At the heart of the debate is the difference between monopoly over content and content monopoly. Monopoly over content arises when the content creator has the sole right, granted by law, to monetize the intellectual property embedded in the content for a specific period of time. Content monopoly arises when there is only one content producer in the entire industry and can hold distributors and consumers to ransom, which is clearly not the case in the India.

However, the extant regulatory framework seems to be ignoring these nuances and apprehension over content monopoly seems to have engendered systems that grant subordinate status to the Indian Copyright Act for broadcasting organizations, which is in contrast to global norms. Indeed, indications about content’s future were discernible in the IPL auctions: Facebook’s Rs3,900 crore bid for digital rights (for the Indian Subcontinent) trumped Airtel’s Rs3,280 crore and Reliance Jio’s Rs3,075.72 crore bids. Though Facebook eventually lost out to Star’s consolidated bid, the incident demonstrates how digital content is clearly the next battleground and how companies are according supremacy to content. It also brings into sharp relief the question of net neutrality and the role of gatekeepers. This then also begs the question: Is the current regulatory structure, erected to generate societal equity through mandated economic pricing, adequate and symmetrical for content delivered through cable/satellite and through digital pipelines?

The private television industry in India is of fairly recent vintage. Yet, a vice-like grip of regulators and regulations governs its creativity. The key regulatory institutions overseeing the industry are the ministry of information and broadcasting, the ministry of electronics and information technology, the Telecom Regulatory Authority of India (Trai), the Telecom Disputes Settlement and Appellate Tribunal, the Competition Commission of India, the department of industrial policy and promotion in the ministry for commerce and industry, the Intellectual Property Appellate Tribunal and the department of telecommunications in the ministry of communications.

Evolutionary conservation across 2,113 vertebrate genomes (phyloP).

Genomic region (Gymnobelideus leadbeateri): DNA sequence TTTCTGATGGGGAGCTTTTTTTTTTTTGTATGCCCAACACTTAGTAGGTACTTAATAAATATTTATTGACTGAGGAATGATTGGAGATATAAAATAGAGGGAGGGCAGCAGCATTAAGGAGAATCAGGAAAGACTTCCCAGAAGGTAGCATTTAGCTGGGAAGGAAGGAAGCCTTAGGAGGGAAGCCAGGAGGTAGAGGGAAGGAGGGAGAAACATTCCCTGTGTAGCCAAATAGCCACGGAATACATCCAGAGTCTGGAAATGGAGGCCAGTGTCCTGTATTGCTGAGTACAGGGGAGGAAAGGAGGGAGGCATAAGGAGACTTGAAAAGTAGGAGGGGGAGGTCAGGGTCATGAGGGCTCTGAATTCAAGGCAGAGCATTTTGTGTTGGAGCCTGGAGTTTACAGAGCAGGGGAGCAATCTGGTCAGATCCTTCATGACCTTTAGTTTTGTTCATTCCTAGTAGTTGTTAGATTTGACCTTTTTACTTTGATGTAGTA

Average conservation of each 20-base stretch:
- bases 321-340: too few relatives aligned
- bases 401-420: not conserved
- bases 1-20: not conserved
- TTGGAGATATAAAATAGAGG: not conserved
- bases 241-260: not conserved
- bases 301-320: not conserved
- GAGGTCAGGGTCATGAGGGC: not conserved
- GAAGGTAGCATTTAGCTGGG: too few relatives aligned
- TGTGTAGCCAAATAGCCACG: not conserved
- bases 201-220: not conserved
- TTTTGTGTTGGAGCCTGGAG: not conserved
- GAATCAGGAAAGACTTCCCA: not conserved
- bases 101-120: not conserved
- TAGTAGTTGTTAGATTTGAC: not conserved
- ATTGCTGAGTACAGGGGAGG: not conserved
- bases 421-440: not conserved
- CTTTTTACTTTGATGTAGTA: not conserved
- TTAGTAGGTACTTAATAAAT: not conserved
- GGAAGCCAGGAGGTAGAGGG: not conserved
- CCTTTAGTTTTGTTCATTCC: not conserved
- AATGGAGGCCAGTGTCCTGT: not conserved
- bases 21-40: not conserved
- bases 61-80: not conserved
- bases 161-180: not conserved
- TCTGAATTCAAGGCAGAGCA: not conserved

Given the multiplicity of agencies, there is a wide and bewildering assortment of laws, rules and guidelines that govern this sector: Indian Copyright Act, Information Technology Act, Consumer Protection Act, Cable Television Networks (Regulation) Act, plus a labyrinthine web of regulations from Trai.

Historically, all attempts to establish an appropriate regulatory regime for the broadcasting and cable industry fell victim to political fragility of the 1990s, till the Centre reclassified broadcasting and cable services as telecommunication services in 2004 and appointed Trai as the designated regulator. Occasional attempts to create an independent broadcasting regulatory authority suffered pre-mature deaths due to political uncertainty.

With Trai and so many other agencies, acts, rules and guidelines at play—often at cross-purposes to each other—it is only natural that the playing field gets skewed in favour of those with unequal political bargaining power. In the sector’s infancy, the boundaries were stretched by organizations that employed musclemen and were friendly with political parties. Not all companies were born from this violent crucible, but some of the leading names in media and entertainment rose to prominence from this brutal churning. In addition, as various stakeholders have pointed out, the regulator’s lack of capacity has also led to the current regulatory distortions.

According to the KPMG India-Ficci report on Indian media and entertainment industry, 2017, Trai’s March order on inter-connect and pricing of channels may lead to a decline in revenue for broadcasters and might even result in an increased monthly outlay for many subscribers, thereby defeating the very purpose of the pricing model. Clearly, it is time to either upgrade Trai’s capacity or to even start thinking again of an independent and separate broadcasting regulator.

[“Source-livemint”]

India’s Crackdown on Chinese Technology Companies Gathering Pace

India’s Crackdown on Chinese Technology Companies Gathering Pace

HIGHLIGHTS

  • UCWeb was earlier reported to be leaking data from India to China
  • UC Browser has over 100 million monthly active users in India
  • The matter is being looked into by government before it takes any action

India is intensifying a crackdown on Chinese technology companies with a government official saying security testing of China’s UC Browser is being done to see if it’s leaking data.

Testing on the popular browser made by Alibaba Group Holding Ltd.’s UCWeb is under way and the government is awaiting a report before deciding on any action, Ajay Prakash Sawhney, secretary in the Ministry of Information Technology, said on Wednesday. UC Browser has over 100 million monthly active users in India and claims over 50 percent of the mobile browser market in the country.